The adjustment budget that was tabled in Parliament in June by the Minister of Finance, Tito Mboweni, reflected an enormous deficit in revenue collection due to the Covid-19 lockdown. The consequent contraction of the economy also meant that many businesses and citizens could not earn an income and as a result, they cannot pay taxes.
The revised tax laws that the Minister announced in February and that were recently published for input from the public make provision for, among other things, an increase in excise duty levied on alcohol and tobacco products. This is ironic because as long as the ban on the sales of these products remains in place, the government cannot collect the increased excise duties.
The ban already costs the government approximately R35 million per day in taxes, which adds up to R3 billion per month; this deepens the revenue collection crisis that the country was already facing.
If the ban was not instituted in March this year, the government would have collected a significant amount in excise revenue. Although the general revenue collection crisis could not have been averted entirely, the collection of excise duties would have reduced the revenue deficit significantly.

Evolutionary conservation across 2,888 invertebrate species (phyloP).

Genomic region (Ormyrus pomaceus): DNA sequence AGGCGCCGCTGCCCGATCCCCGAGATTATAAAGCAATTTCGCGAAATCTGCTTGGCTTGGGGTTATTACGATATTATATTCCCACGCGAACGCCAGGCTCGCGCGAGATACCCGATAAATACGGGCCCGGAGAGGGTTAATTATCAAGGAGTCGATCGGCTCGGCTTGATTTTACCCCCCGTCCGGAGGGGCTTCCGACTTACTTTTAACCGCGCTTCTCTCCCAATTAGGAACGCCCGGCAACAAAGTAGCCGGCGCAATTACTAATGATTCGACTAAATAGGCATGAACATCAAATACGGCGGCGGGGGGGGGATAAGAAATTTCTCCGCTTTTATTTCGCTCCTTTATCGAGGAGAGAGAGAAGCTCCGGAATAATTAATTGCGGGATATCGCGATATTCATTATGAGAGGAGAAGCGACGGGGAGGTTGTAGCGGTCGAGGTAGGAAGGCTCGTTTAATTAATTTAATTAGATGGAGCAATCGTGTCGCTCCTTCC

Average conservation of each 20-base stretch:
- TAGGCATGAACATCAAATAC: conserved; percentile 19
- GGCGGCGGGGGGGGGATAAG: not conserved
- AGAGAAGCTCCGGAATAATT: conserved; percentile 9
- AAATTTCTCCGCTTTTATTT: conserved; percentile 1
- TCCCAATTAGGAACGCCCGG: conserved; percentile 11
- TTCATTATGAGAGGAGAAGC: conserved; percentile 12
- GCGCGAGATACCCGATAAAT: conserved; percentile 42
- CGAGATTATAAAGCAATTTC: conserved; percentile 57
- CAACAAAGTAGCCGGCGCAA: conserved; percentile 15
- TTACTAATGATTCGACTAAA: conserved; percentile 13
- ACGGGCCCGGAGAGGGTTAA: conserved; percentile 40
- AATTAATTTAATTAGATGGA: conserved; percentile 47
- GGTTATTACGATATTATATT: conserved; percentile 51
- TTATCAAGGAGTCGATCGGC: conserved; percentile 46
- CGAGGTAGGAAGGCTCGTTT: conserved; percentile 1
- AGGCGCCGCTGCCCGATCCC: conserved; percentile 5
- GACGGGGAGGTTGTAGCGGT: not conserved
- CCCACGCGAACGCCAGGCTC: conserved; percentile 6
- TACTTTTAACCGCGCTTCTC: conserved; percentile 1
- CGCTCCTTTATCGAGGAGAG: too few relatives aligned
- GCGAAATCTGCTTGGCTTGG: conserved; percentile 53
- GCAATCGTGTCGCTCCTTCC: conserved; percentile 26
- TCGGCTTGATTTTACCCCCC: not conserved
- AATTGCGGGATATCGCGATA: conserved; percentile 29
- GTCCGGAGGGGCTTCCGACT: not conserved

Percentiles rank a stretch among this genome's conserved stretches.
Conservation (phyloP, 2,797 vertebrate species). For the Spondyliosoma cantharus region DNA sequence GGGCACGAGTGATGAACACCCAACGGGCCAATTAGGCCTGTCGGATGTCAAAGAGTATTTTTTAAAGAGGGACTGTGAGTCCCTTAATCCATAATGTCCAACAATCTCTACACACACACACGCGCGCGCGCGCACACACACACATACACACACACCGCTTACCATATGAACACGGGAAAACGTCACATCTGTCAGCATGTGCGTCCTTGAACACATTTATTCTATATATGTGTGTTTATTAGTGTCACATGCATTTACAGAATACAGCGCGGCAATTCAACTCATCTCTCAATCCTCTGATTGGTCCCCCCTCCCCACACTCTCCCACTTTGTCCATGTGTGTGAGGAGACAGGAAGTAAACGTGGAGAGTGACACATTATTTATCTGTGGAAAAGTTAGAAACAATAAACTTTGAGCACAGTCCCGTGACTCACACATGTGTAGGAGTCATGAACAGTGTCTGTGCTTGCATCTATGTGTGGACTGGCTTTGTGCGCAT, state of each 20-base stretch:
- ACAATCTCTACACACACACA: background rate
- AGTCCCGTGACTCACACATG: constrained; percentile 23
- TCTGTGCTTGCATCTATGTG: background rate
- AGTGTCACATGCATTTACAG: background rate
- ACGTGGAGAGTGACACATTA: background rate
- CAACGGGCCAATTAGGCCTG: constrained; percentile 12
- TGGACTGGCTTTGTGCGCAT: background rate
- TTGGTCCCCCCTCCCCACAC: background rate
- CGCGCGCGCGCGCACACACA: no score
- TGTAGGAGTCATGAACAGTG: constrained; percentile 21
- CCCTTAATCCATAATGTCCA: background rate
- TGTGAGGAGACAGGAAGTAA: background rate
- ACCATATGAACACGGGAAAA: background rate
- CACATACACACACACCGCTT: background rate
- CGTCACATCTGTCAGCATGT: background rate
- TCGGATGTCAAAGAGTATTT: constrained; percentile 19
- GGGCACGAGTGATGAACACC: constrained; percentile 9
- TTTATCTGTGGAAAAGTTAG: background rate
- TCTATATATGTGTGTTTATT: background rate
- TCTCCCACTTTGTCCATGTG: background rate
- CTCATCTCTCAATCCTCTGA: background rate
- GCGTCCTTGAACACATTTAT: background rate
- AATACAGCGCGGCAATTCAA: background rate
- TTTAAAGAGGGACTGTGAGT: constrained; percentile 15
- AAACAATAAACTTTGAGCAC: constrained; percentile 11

South Africa is the only country in the world that totally banned the sale of alcohol and tobacco products. In many court cases, it was argued that the reason for implementing the ban is to reduce alcohol related trauma and breathing complications so as to lessen the pressure on hospitals treating Covid-19 cases.
That did not happen. This makes the government’s reaction to the pandemic seem even more preposterous and it violates people’s right to decide for themselves whether they want to consume alcohol and / or tobacco products.
The ban also has an immense impact on the survival and sustainability of links in the value chain in the two sectors. Many, many jobs have been lost due to a ban that should not have been implemented in the first place.
This gross violation of people’s rights must come to an end immediately so that some of the remaining businesses and job opportunities can be salvaged and to mitigate the excessive reduction in service delivery, which will be an inevitable consequence of the revenue deficit, by means of tax collection.
Read the original article in Afrikaans by Wouter Wessels on FF Plus
South Africa Today – South Africa News